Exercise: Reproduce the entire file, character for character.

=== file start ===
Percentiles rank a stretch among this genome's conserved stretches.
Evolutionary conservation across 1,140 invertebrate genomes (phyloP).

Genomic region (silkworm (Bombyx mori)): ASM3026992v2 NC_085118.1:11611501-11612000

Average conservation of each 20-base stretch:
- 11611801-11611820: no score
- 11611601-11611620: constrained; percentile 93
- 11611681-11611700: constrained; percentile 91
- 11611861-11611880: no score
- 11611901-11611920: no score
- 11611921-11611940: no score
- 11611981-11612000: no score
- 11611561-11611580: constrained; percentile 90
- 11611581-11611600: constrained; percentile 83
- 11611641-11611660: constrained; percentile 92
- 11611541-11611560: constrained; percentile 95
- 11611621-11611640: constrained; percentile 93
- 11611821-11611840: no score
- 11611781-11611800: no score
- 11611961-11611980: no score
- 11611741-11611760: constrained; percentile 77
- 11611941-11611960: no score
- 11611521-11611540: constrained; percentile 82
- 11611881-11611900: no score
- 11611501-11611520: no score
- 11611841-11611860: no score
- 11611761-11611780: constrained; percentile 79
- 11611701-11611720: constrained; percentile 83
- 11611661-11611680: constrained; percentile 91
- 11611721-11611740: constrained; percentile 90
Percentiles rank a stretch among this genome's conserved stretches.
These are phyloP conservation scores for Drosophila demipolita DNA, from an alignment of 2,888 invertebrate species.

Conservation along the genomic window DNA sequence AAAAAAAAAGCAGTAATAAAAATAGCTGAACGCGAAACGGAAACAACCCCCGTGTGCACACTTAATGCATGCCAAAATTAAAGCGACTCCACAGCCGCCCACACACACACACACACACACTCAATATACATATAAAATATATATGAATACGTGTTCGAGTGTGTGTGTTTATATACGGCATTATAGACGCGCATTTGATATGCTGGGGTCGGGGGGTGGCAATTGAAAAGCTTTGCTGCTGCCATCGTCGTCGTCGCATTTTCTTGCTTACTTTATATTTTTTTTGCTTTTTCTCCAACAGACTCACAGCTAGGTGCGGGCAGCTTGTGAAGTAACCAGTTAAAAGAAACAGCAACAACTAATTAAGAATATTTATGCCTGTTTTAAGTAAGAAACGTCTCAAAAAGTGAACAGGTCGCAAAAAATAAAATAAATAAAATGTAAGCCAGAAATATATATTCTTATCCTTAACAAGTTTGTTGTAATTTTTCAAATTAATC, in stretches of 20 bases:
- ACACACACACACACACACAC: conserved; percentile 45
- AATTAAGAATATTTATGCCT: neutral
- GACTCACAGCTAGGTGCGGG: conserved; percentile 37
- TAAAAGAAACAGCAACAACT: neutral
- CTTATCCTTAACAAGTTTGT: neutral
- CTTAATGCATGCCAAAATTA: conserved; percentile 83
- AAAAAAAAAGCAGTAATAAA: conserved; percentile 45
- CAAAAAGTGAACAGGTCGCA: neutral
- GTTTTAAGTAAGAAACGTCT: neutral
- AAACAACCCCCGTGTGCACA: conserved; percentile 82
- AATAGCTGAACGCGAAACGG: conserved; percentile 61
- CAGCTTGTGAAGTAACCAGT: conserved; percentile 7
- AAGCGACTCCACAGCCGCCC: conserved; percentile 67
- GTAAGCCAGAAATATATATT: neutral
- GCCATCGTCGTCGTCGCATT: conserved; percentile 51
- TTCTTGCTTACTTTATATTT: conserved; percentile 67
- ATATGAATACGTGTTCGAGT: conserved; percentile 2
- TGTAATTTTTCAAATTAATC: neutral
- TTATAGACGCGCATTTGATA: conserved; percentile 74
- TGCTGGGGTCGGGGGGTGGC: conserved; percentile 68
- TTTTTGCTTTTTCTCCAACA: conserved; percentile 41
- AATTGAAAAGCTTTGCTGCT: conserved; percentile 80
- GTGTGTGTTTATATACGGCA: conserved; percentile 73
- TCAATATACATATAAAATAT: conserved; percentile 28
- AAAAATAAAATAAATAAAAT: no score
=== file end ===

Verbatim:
Percentiles rank a stretch among this genome's conserved stretches.
Evolutionary conservation across 1,140 invertebrate genomes (phyloP).

Genomic region (silkworm (Bombyx mori)): ASM3026992v2 NC_085118.1:11611501-11612000

Average conservation of each 20-base stretch:
- 11611801-11611820: no score
- 11611601-11611620: constrained; percentile 93
- 11611681-11611700: constrained; percentile 91
- 11611861-11611880: no score
- 11611901-11611920: no score
- 11611921-11611940: no score
- 11611981-11612000: no score
- 11611561-11611580: constrained; percentile 90
- 11611581-11611600: constrained; percentile 83
- 11611641-11611660: constrained; percentile 92
- 11611541-11611560: constrained; percentile 95
- 11611621-11611640: constrained; percentile 93
- 11611821-11611840: no score
- 11611781-11611800: no score
- 11611961-11611980: no score
- 11611741-11611760: constrained; percentile 77
- 11611941-11611960: no score
- 11611521-11611540: constrained; percentile 82
- 11611881-11611900: no score
- 11611501-11611520: no score
- 11611841-11611860: no score
- 11611761-11611780: constrained; percentile 79
- 11611701-11611720: constrained; percentile 83
- 11611661-11611680: constrained; percentile 91
- 11611721-11611740: constrained; percentile 90
Percentiles rank a stretch among this genome's conserved stretches.
These are phyloP conservation scores for Drosophila demipolita DNA, from an alignment of 2,888 invertebrate species.

Conservation along the genomic window DNA sequence AAAAAAAAAGCAGTAATAAAAATAGCTGAACGCGAAACGGAAACAACCCCCGTGTGCACACTTAATGCATGCCAAAATTAAAGCGACTCCACAGCCGCCCACACACACACACACACACACTCAATATACATATAAAATATATATGAATACGTGTTCGAGTGTGTGTGTTTATATACGGCATTATAGACGCGCATTTGATATGCTGGGGTCGGGGGGTGGCAATTGAAAAGCTTTGCTGCTGCCATCGTCGTCGTCGCATTTTCTTGCTTACTTTATATTTTTTTTGCTTTTTCTCCAACAGACTCACAGCTAGGTGCGGGCAGCTTGTGAAGTAACCAGTTAAAAGAAACAGCAACAACTAATTAAGAATATTTATGCCTGTTTTAAGTAAGAAACGTCTCAAAAAGTGAACAGGTCGCAAAAAATAAAATAAATAAAATGTAAGCCAGAAATATATATTCTTATCCTTAACAAGTTTGTTGTAATTTTTCAAATTAATC, in stretches of 20 bases:
- ACACACACACACACACACAC: conserved; percentile 45
- AATTAAGAATATTTATGCCT: neutral
- GACTCACAGCTAGGTGCGGG: conserved; percentile 37
- TAAAAGAAACAGCAACAACT: neutral
- CTTATCCTTAACAAGTTTGT: neutral
- CTTAATGCATGCCAAAATTA: conserved; percentile 83
- AAAAAAAAAGCAGTAATAAA: conserved; percentile 45
- CAAAAAGTGAACAGGTCGCA: neutral
- GTTTTAAGTAAGAAACGTCT: neutral
- AAACAACCCCCGTGTGCACA: conserved; percentile 82
- AATAGCTGAACGCGAAACGG: conserved; percentile 61
- CAGCTTGTGAAGTAACCAGT: conserved; percentile 7
- AAGCGACTCCACAGCCGCCC: conserved; percentile 67
- GTAAGCCAGAAATATATATT: neutral
- GCCATCGTCGTCGTCGCATT: conserved; percentile 51
- TTCTTGCTTACTTTATATTT: conserved; percentile 67
- ATATGAATACGTGTTCGAGT: conserved; percentile 2
- TGTAATTTTTCAAATTAATC: neutral
- TTATAGACGCGCATTTGATA: conserved; percentile 74
- TGCTGGGGTCGGGGGGTGGC: conserved; percentile 68
- TTTTTGCTTTTTCTCCAACA: conserved; percentile 41
- AATTGAAAAGCTTTGCTGCT: conserved; percentile 80
- GTGTGTGTTTATATACGGCA: conserved; percentile 73
- TCAATATACATATAAAATAT: conserved; percentile 28
- AAAAATAAAATAAATAAAAT: no score